“Not everyone deserves your intellectual labour.”
It’s a sentence I’ve heard many times in activist circles, and it’s a concept that has gained more and more traction in light of current events. The specific argument I take issue with goes something like this: we only have a finite amount of intellectual resources that we can devote to educating and debating people. Why waste said resources debating Nazis when they’ll never change their minds anyway? The problem with this argument is twofold: on the one hand, its proponents often categorize impossibly large swathes of people as “Nazis”, and on the other, the claim that said “Nazis” will never change their mind is empirically incorrect.
Let’s approach this from a practical sense first: let’s assume — as many supporters of this argument do — that all Trump supporters are a lost cause. If you can vote for someone who blatantly demonstrates so many levels of bigotry, the logic goes, you’ll never be convinced to change your views. If all efforts to educate and mobilize people are targeted exclusively at those who didn’t support Trump, then such efforts are inevitably doomed to fail. If every Trump supporter is a waste of your time, then that dismisses almost half of America (and a growing portion of Canada) as Nazis who will always think of minorities as second class, women as objects, Muslims as terrorists, and hold a whole host of other deplorable views. Accepting that has disastrous consequences for activism and social justice movements. If half of our population will always hold racist beliefs, then racism is impossible to eliminate at any level of society. How can institutional racism be defeated if half of employers, police officers, and educators are racist? How can justice be achieved for the indigenous population if half of lawmakers gained office by appealing to racists?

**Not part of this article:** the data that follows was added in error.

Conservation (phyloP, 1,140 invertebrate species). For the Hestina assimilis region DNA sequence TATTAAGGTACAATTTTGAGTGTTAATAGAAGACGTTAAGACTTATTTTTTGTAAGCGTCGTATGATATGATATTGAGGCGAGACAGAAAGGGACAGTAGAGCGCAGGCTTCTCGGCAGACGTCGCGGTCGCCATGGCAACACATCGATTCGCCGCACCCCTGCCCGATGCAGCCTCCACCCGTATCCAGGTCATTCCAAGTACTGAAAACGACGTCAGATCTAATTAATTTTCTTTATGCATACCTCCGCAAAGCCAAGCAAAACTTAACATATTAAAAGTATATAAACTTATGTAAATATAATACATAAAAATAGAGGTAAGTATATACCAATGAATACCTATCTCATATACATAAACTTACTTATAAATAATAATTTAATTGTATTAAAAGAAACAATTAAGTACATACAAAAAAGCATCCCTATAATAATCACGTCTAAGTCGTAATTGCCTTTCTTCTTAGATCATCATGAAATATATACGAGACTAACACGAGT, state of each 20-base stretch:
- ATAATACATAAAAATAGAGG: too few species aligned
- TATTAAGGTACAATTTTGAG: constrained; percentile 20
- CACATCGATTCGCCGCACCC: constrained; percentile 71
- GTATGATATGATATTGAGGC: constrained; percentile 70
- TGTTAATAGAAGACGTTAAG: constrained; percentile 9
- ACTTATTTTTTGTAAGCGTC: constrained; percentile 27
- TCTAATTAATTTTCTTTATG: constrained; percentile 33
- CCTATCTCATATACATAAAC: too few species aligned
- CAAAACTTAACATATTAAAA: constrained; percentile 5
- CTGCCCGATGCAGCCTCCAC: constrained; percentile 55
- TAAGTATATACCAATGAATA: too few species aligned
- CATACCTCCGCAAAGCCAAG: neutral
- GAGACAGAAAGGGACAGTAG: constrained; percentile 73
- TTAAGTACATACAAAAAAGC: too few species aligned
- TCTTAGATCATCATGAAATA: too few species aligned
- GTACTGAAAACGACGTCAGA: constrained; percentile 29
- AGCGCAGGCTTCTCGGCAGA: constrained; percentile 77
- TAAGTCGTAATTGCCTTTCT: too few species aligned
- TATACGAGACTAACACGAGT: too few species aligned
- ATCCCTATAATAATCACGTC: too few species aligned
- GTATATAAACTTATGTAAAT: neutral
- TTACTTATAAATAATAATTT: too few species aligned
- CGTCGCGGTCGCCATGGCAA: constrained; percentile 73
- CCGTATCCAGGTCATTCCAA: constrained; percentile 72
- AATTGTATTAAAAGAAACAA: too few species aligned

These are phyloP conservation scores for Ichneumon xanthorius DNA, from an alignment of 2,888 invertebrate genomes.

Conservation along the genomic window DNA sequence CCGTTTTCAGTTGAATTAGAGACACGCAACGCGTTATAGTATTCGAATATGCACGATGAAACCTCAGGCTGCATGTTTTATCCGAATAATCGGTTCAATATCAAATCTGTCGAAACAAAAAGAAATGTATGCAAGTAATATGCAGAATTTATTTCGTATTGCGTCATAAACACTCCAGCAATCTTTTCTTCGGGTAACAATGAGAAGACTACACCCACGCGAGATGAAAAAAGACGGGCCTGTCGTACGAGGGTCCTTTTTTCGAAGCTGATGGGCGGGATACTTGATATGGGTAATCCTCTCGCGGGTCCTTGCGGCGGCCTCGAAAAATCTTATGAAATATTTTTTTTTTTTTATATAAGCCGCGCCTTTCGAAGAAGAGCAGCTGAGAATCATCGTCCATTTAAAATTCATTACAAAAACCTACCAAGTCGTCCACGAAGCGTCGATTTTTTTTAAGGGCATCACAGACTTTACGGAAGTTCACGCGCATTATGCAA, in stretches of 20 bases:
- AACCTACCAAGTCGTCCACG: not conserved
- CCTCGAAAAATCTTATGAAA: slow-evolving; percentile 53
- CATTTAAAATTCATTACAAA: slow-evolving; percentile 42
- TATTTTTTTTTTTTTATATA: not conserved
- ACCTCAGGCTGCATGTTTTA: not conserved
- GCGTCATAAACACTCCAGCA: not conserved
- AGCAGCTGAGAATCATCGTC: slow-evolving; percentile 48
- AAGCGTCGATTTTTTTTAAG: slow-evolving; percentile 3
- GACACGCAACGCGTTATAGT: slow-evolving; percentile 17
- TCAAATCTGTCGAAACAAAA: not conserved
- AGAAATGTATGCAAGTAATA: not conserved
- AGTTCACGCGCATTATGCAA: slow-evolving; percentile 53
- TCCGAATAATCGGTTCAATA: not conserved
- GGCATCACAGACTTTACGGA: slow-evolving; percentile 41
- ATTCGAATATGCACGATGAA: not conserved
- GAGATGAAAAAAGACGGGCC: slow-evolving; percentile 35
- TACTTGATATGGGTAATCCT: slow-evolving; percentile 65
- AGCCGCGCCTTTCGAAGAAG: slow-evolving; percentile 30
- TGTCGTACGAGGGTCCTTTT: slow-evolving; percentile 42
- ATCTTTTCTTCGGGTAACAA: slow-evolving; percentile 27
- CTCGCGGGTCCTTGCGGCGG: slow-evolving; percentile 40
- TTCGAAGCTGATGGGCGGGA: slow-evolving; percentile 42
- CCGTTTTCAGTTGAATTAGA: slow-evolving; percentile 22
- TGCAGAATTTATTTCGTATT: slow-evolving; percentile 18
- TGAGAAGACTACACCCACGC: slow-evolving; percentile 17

As tempting as it may be to retreat and isolate the segment of our population that disagrees with us, we have reached the point where said segment is too large to be ignored. 51% of Canadians prefer Trump’s national security policies to Trudeau’s — are we to dismiss them all as a waste of our intellectual labor? If no effort is made to lower that number through inclusive dialogue and open debate, it will only grow.
The problem with this entire movement is that it assumes societies can be changed exclusively through mobilization towards political lobbying and protests. Yet no society has ever changed without people first changing. If half of Canada never changes their belief that Syria should be “carpet bombed”, how will discrimination against Muslims ever disappear?
So dismissing large swathes of our population as not worth our time is ineffective on a practical level, but there’s an even better reason to reject the “intellectual labor” argument: it’s patently false.
Ten years ago, was the racist vitriol spewed by Trump and co. anywhere near as widespread? Intuitively, most of us would say no, and statistics affirm our intuition. Implicit anti-black sentiments were found in 56% of the population in 2012, up from 49% in 2008. The number of Americans who said racism was a “big problem” in society was 28% in 2011. By 2015, it was 49%. And hate crimes against Muslims in Canada more than tripled between 2012 and 2015. By every measure, racism and bigotry are spreading in society.
So where were these people ten years ago? If we can all agree that racism is increasing, then the increase in such sentiments and behaviours must be coming from somewhere. In other words, people must be changing their minds. People who wouldn’t have supported Trump 10 years ago are supporting him now. People who wouldn’t have committed a hate crime against a Muslim are doing so now. People who wouldn’t have scored highly on implicit discrimination tests are doing so now. So if these people can have their opinions shift towards racist beliefs, why can’t they shift back? They can, just as people have in every major societal shift in history. These people are not hopeless — their experiences made them change their beliefs, and different experiences can change them back.
So what does this all mean? There is no doubt that there are some people whose minds will change, and often any attempt to engage them will be a waste of time. But it is impossible for us to know who these people are based on a single impression, and lazily dismissing entire segments of society as a waste of time is both ineffective and inaccurate. So we must reject the view that our “intellectual labor” is only worthy of those who agree with us. If no effort is made to engage those who hold opinions contrary to ours, those opinions will never change. And racism will only continue to grow.